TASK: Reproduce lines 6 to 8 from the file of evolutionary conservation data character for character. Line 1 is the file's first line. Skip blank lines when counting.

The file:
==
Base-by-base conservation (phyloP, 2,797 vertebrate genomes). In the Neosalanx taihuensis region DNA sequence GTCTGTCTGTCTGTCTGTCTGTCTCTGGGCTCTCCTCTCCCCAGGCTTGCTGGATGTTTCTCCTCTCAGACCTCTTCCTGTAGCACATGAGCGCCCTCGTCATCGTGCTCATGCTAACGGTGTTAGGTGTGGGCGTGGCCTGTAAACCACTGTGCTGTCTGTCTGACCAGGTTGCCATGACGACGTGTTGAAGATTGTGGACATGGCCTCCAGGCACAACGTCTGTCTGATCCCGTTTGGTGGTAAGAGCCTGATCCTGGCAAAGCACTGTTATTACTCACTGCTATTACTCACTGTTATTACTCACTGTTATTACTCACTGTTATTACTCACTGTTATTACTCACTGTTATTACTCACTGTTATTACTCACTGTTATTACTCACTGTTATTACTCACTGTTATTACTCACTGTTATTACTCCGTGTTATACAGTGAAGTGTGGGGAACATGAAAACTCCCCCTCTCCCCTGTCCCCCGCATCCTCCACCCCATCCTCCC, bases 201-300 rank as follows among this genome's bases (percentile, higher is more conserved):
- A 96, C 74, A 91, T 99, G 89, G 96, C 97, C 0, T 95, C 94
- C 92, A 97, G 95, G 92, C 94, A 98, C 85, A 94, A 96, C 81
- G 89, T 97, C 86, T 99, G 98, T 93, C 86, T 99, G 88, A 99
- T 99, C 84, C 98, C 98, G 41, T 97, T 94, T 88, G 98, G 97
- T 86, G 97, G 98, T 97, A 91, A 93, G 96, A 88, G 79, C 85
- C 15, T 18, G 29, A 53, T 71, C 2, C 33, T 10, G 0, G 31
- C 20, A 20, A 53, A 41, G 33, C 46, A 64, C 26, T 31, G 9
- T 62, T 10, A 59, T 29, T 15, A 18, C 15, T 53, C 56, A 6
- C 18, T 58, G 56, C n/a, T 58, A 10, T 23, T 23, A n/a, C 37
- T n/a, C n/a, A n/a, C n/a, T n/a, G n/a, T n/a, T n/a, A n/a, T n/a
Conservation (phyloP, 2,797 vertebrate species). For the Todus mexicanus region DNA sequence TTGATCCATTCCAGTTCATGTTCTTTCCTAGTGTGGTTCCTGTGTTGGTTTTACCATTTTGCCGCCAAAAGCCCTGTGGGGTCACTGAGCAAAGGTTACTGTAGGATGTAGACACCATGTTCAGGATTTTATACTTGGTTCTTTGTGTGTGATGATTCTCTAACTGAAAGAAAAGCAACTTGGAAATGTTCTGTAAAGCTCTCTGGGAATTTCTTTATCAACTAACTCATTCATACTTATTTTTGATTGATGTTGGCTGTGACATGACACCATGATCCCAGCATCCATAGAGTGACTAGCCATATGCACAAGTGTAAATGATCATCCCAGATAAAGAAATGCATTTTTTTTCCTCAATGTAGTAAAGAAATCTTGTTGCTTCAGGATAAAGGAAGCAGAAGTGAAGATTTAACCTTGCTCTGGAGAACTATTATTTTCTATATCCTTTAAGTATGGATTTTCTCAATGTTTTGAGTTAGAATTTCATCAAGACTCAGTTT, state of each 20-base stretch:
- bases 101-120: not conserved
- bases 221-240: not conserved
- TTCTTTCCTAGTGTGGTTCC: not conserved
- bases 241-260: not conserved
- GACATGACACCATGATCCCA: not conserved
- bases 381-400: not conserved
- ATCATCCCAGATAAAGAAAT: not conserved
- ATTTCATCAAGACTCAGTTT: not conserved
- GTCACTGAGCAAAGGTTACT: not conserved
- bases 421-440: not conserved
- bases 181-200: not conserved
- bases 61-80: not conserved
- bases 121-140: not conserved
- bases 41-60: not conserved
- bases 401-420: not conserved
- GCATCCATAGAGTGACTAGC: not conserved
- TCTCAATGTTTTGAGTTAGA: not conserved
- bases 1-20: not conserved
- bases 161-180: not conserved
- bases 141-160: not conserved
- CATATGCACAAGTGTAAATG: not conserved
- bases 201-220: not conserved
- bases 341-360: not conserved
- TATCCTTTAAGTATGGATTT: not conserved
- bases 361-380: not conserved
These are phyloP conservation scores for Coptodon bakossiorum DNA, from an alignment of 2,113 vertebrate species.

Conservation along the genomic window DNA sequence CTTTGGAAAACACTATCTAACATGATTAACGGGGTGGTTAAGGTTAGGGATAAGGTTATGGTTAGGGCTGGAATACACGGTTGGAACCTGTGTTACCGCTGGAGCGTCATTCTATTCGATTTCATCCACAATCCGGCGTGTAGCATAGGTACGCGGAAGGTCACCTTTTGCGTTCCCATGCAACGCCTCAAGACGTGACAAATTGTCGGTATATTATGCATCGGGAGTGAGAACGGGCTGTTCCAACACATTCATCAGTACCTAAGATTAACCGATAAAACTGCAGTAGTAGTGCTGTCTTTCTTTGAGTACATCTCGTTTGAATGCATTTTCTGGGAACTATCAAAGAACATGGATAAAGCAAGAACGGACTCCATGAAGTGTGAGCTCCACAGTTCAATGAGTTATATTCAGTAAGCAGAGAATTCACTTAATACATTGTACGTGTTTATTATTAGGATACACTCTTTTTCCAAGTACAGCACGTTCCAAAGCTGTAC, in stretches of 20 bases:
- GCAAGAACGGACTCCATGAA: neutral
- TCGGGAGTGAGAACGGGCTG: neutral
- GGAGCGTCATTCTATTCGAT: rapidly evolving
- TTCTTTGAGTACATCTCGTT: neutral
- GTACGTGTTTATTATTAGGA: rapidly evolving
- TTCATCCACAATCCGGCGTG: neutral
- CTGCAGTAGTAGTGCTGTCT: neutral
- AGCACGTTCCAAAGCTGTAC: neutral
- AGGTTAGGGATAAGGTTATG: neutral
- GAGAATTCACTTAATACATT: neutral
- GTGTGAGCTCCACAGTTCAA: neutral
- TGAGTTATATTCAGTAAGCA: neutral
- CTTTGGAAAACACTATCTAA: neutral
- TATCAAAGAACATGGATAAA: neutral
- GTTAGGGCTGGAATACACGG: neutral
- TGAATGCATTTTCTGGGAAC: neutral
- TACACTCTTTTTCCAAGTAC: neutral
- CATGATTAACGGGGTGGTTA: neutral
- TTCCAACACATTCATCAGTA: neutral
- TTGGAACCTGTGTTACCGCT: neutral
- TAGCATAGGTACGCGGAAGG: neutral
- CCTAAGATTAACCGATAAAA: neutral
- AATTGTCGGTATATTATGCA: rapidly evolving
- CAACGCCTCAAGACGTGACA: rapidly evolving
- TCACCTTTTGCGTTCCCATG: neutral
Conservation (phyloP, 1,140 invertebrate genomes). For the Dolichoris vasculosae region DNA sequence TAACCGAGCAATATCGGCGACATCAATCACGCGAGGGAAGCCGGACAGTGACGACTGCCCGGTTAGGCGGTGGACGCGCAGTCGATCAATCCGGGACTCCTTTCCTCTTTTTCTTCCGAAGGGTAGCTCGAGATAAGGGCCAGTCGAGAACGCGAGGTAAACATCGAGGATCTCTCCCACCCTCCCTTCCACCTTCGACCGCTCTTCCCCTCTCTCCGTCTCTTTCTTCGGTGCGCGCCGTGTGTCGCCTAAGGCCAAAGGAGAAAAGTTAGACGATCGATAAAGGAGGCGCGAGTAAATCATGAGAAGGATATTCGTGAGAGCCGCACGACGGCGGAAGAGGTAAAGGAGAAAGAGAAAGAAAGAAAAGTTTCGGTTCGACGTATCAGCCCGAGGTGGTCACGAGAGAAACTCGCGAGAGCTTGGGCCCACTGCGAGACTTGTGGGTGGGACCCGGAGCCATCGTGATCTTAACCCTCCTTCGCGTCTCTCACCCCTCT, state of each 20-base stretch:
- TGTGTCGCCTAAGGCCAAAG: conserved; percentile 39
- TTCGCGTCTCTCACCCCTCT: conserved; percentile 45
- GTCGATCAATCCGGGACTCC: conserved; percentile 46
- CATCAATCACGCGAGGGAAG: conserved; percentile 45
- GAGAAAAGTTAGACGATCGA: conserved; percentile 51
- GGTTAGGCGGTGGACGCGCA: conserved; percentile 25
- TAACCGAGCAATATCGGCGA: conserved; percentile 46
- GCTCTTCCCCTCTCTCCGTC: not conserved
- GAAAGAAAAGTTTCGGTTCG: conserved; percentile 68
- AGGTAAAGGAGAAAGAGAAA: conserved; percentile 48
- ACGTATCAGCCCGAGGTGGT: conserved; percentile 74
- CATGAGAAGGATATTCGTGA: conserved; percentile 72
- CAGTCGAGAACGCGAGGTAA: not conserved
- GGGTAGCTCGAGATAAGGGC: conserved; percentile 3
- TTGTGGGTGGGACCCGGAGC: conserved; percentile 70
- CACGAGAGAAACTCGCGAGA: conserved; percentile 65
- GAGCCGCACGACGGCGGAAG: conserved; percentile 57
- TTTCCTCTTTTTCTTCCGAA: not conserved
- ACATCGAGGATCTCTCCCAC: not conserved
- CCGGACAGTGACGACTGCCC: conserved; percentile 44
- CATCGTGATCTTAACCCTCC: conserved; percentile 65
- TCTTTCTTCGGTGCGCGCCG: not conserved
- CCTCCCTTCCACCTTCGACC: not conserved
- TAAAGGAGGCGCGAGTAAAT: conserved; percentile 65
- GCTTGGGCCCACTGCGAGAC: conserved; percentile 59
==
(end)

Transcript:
- T 86, G 97, G 98, T 97, A 91, A 93, G 96, A 88, G 79, C 85
- C 15, T 18, G 29, A 53, T 71, C 2, C 33, T 10, G 0, G 31
- C 20, A 20, A 53, A 41, G 33, C 46, A 64, C 26, T 31, G 9